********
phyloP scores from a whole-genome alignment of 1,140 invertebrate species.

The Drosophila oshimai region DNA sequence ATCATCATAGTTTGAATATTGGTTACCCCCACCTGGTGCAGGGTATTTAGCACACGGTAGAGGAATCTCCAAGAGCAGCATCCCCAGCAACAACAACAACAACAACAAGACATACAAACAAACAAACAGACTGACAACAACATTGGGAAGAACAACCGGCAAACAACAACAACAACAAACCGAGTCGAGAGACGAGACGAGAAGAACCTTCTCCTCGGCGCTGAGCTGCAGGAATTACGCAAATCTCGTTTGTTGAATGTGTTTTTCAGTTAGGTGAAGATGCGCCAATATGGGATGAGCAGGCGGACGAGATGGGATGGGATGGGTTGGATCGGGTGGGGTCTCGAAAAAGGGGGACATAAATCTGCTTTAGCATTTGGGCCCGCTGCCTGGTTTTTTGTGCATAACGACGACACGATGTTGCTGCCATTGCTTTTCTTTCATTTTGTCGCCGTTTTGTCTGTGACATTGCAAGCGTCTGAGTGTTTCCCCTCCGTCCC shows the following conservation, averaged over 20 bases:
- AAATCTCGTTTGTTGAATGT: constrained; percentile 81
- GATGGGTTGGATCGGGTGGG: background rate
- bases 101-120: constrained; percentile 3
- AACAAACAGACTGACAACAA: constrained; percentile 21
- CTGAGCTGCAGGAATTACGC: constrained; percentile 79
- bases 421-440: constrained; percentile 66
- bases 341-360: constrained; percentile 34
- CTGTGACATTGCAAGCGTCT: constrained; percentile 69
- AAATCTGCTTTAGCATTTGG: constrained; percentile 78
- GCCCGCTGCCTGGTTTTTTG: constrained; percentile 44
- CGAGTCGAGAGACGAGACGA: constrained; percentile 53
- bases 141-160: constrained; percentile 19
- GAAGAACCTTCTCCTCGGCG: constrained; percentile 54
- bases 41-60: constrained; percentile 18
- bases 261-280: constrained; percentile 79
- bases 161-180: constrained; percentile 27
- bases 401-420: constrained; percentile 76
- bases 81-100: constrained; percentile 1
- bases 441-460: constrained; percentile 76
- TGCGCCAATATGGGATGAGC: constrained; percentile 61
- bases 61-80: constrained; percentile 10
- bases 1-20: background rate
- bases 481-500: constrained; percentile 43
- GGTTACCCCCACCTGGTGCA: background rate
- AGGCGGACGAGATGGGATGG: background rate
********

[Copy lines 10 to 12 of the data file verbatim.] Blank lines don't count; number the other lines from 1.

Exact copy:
- CTGTGACATTGCAAGCGTCT: constrained; percentile 69
- AAATCTGCTTTAGCATTTGG: constrained; percentile 78
- GCCCGCTGCCTGGTTTTTTG: constrained; percentile 44